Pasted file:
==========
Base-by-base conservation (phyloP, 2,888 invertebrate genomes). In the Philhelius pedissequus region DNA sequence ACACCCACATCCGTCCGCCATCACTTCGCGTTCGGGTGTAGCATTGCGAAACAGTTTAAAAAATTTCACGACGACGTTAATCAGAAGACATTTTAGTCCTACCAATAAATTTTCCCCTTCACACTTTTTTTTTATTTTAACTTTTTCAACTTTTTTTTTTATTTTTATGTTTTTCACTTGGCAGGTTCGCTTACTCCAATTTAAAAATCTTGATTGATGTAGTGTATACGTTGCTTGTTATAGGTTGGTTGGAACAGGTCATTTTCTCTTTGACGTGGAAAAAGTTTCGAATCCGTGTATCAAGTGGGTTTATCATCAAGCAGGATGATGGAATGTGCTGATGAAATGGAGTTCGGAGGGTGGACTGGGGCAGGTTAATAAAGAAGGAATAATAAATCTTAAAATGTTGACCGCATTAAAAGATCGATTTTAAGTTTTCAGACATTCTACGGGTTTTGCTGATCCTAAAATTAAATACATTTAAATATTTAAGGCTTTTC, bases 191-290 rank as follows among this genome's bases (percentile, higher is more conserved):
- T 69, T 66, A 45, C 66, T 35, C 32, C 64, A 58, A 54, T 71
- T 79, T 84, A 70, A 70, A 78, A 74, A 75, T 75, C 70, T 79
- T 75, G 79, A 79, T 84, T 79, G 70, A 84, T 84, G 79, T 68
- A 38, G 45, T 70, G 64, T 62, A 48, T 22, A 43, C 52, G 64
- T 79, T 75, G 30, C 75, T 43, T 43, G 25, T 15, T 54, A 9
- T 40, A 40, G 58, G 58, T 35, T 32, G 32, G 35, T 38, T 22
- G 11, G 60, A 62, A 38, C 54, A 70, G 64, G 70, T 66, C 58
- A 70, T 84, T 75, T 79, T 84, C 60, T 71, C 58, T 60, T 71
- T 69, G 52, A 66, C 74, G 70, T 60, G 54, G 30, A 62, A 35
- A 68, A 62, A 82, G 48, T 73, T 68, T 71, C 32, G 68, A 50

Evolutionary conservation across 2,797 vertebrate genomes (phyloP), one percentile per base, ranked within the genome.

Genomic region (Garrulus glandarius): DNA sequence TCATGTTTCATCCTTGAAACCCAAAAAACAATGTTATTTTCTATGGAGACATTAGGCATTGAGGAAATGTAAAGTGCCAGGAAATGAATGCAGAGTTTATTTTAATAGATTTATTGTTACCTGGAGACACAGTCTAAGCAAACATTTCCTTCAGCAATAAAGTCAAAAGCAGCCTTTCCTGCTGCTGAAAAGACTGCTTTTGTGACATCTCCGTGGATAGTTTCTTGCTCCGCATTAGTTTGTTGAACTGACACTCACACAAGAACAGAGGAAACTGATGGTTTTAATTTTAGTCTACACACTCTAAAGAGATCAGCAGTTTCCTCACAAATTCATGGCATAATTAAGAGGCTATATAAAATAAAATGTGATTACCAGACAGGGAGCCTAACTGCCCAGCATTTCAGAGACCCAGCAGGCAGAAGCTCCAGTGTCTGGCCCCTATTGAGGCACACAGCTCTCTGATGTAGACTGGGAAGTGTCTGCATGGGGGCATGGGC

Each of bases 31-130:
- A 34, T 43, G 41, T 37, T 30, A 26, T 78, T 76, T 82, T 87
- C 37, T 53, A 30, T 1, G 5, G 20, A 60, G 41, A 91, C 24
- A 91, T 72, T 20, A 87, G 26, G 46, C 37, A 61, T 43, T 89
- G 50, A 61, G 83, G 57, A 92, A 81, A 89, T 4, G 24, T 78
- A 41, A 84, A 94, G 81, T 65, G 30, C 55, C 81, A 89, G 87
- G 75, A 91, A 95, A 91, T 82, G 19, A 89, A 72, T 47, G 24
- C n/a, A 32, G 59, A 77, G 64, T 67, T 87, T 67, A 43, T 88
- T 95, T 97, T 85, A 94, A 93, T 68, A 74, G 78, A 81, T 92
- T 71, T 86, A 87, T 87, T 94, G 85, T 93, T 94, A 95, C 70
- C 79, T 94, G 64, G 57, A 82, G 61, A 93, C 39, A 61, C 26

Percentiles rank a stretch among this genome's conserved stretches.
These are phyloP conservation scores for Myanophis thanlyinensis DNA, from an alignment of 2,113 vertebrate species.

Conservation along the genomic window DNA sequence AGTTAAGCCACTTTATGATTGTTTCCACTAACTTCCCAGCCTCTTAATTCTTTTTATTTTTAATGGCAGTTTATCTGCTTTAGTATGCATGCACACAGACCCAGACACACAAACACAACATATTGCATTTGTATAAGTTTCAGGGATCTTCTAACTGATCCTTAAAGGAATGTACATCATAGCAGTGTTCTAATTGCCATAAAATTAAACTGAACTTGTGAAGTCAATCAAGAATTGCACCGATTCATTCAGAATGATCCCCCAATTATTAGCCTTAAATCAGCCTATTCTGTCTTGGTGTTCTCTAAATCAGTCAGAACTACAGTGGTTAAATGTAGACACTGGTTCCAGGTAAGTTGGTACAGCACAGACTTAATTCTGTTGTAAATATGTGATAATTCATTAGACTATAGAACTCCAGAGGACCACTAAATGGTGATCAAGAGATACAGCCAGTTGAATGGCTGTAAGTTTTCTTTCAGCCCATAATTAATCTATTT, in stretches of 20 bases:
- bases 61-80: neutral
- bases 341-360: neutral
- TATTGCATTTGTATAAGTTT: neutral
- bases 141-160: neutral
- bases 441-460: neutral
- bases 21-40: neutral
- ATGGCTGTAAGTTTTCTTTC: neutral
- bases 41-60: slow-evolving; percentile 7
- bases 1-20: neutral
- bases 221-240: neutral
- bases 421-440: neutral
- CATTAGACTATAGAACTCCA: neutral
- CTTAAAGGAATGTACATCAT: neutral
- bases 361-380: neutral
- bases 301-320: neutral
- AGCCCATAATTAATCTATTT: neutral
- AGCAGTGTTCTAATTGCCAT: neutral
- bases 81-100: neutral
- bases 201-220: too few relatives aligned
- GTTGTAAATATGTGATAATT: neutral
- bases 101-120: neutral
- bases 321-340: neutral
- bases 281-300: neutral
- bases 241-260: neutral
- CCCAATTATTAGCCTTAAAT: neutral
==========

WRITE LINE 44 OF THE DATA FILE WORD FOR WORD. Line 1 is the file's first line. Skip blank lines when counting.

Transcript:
- AGCAGTGTTCTAATTGCCAT: neutral